Tuesday, October 30, 2012

you're going to need a bigger boat

We haven't done a halibut-related post for a while, so here is the news for halibuts:
  • No halibuts were involved today when an Afghan policeman opened fire on British troops at a checkpoint. A spokesman for halibuts expressed his relief that no halibuts were involved. 
  • One halibut was, however, involved in a tragic trawling incident which resulted in him being, erm, trawled. And then cut up and eaten. This is just the latest in a series of giant halibut stories including this one from 2008 (as previously featured on this blog) but also this one from 2009this one from 2010 and this one from 2011 (this is the fish in the picture - it's the one on the right without the wellies).
A couple of questions arise from that second story, actually - firstly there's the claim that the fish yielded "more than 1,000 portions". That seems like a lot, even from a fish weighing almost exactly twice as much as I do at 186kg (that's a touch over 29 stone in old money). Let's take a look at the maths - I'd say a single portion of fish, if you're not going to be too stingy about it, weighs between 150 and 180 grams. It might even be more if you're inclined to generous portions, but that'll do. Now, a thousand 180g portions of fish (or indeed lead, feathers or anything else) weighs 180kg, which leaves precious little room for throwing anything away, in fact it would mean that all the accumulated guts, eyes, bones, fins and bits of skin weighed a mere 6kg, i.e. a frankly implausible 3.2% of the fish. Even the frugal 150g portion only leaves 36kg of wastage, which at 19.4% of the original fish still seems a touch on the low side to me. And they said over 1,000 portions, remember. I'm not sure I buy it. Or rather I'm not sure I would buy it, if a restaurant offered me 0.1% of the edible portion of a 186kg fish, as I strongly suspect that would be rather a small meal. As a comparison the 2010 story linked above reckons the 220kg fish snagged there would have yielded 970 portions, which if we assume the same portion size range yields a wastage ratio of between 21% and 34%.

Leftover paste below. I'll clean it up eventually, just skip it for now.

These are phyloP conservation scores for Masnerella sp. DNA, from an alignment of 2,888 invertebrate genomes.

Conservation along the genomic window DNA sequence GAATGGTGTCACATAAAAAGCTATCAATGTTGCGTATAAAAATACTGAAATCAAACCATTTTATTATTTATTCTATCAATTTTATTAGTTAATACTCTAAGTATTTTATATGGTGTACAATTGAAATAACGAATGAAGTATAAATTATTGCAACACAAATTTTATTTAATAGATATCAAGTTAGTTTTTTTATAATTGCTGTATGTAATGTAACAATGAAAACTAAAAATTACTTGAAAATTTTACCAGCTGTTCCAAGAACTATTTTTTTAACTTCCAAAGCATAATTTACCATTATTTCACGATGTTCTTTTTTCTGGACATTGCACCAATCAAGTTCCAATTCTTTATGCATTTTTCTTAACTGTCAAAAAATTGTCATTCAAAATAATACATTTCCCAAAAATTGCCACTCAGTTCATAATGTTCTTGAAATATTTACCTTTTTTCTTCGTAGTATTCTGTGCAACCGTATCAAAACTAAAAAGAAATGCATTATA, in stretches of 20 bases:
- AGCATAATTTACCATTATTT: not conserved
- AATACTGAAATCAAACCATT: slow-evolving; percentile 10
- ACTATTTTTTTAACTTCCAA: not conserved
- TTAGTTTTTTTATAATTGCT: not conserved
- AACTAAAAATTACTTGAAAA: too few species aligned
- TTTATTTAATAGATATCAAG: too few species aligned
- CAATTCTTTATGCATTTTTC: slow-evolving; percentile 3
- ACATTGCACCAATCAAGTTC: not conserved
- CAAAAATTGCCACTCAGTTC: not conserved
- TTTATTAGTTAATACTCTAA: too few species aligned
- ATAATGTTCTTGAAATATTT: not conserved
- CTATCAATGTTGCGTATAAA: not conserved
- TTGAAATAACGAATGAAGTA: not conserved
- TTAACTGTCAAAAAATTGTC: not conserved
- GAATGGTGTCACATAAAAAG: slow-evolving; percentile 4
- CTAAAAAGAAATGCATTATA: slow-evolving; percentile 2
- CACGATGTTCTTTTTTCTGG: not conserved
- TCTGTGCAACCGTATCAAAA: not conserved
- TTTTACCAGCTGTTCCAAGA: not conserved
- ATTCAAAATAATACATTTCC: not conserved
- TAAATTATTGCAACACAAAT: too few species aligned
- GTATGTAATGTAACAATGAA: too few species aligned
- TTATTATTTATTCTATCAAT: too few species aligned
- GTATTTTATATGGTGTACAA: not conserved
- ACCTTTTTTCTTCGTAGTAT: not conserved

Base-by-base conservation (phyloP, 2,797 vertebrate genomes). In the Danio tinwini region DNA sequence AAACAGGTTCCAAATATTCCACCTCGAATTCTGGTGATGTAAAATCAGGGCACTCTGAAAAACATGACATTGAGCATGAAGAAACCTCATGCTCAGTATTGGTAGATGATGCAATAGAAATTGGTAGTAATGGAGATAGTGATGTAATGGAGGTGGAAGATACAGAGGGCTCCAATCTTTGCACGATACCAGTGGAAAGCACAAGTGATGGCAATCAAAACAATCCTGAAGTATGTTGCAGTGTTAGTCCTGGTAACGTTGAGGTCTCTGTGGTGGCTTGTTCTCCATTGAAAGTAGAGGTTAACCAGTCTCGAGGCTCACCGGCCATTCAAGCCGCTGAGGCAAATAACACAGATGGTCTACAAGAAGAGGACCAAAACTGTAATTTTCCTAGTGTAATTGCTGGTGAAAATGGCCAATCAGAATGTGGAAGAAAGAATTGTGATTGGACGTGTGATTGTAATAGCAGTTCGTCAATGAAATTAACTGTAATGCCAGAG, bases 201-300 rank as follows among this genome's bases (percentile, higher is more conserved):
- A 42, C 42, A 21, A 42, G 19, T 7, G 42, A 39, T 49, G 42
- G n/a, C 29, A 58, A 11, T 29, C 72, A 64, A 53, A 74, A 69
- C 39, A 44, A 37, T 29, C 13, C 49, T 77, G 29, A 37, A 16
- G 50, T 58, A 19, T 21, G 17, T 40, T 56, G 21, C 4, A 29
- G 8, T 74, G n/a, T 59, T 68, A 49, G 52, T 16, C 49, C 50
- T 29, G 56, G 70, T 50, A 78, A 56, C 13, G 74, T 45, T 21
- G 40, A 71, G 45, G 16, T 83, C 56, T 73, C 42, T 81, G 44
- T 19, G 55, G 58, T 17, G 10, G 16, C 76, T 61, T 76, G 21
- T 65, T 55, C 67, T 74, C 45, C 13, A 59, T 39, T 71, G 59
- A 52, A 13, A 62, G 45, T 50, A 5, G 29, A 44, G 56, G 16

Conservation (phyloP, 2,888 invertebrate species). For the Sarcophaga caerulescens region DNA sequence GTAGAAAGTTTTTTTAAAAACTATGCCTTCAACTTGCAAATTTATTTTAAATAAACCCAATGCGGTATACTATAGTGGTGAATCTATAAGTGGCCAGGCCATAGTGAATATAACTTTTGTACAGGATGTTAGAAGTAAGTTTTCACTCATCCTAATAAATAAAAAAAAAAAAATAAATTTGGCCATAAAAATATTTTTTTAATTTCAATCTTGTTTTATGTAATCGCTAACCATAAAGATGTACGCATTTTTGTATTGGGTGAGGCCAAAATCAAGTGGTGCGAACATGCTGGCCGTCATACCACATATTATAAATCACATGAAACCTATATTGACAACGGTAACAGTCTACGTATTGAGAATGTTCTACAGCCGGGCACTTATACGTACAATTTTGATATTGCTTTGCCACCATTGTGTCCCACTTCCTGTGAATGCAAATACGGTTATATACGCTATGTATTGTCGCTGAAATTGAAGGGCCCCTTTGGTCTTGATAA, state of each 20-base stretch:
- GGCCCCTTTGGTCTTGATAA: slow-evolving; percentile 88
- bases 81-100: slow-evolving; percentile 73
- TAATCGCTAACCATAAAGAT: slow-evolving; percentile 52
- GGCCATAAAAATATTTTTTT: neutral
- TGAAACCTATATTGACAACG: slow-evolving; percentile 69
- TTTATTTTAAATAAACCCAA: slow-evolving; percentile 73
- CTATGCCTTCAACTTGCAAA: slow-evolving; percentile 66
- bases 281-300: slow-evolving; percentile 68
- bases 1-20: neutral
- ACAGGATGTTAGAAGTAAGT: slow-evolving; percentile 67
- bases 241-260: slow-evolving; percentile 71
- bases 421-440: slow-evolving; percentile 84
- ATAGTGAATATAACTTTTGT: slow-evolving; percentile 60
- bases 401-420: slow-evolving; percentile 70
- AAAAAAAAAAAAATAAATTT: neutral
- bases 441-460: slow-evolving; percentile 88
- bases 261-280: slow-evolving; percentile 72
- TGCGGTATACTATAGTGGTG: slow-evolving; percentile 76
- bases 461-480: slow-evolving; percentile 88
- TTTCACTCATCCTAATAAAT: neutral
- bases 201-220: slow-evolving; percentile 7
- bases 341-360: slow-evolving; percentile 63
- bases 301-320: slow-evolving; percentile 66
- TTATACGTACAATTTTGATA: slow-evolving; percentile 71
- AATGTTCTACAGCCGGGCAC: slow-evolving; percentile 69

Secondly, what is the plural of halibut? I've used "halibuts" in the first couple of paragraphs above, largely for comic effect, but actually I think "halibut" sounds more sensible. I think there may be a rule here, as I can't think of a fish where the plural form sounds sensible compared to just re-using the singular. One cod, two cod, three haddock, five salmon, twelve hake, eighty-six mackerel, four trillion goldfish, and so on. The last one there may hold the key to the mystery - does this rule apply because "fish" is its own plural, and all sub-divisions of the "fish" category therefore inherit their pluralisation rules from it?

Lastly, do not diss the halibut, whether singular or plural. Even a singular one, if it's big enough, can fuck you up pretty good. So watch yourself.


The Black Rabbit said...

I was told at university that "fishes" (pl of fish) was to be used for multiple spp.
For one sp. only though, "fish" would suffice for singular and plural use.

I was also told (I think) that the Chondrichthyes used regular plurals (sharks, rays etc...) more than the Osteichthyes (bony fish).

I have no idea why this would be the case (I didn't know then and I don't know now), but it would seem to fit.

So if I was to catch several halibut, I'd have caught several halibut (not halibuts).

But, if I was to catch several sharks, I'd have caught several sharks (not shark).

If I was to catch only halibut (or only sharks for that matter) I'd have caught some fish.

But.... if I was to catch halibut and a shark or sharks (for example) I'd have caught some fishes.

Not explaining this very well am I. Soz.

Anyway... I have no idea if any of this is correct - its just a rule of thumb given to me by scientists (zoologists) rather than linguists. Cunning or not.

And before you ask I expect the same goes for jellyfish and cuttlefish.

Several of one sp. equals jellyfish or cuttlefish.
More than one spp. equals jellyfishes or cuttlefishes.

Like I say, I may be wrong. Hey ho.

electrichalibut said...

No, I follow you, and yes, "sharks" sounds more sensible than "shark" as a plural.

There are some anomalies even within the bony fish, though - "herrings" sounds reasonably sensible to me in a way that "haddocks" doesn't, for instance. That's probably just me though.

I'm going to start a campaign for "halibi" (to rhyme with "alibi") as the plural form.

The Black Rabbit said...

I'm going to say this (write this) and run away.

I wonder what the COLLECTIVE NOUN for halibut is....

(I'm running away now)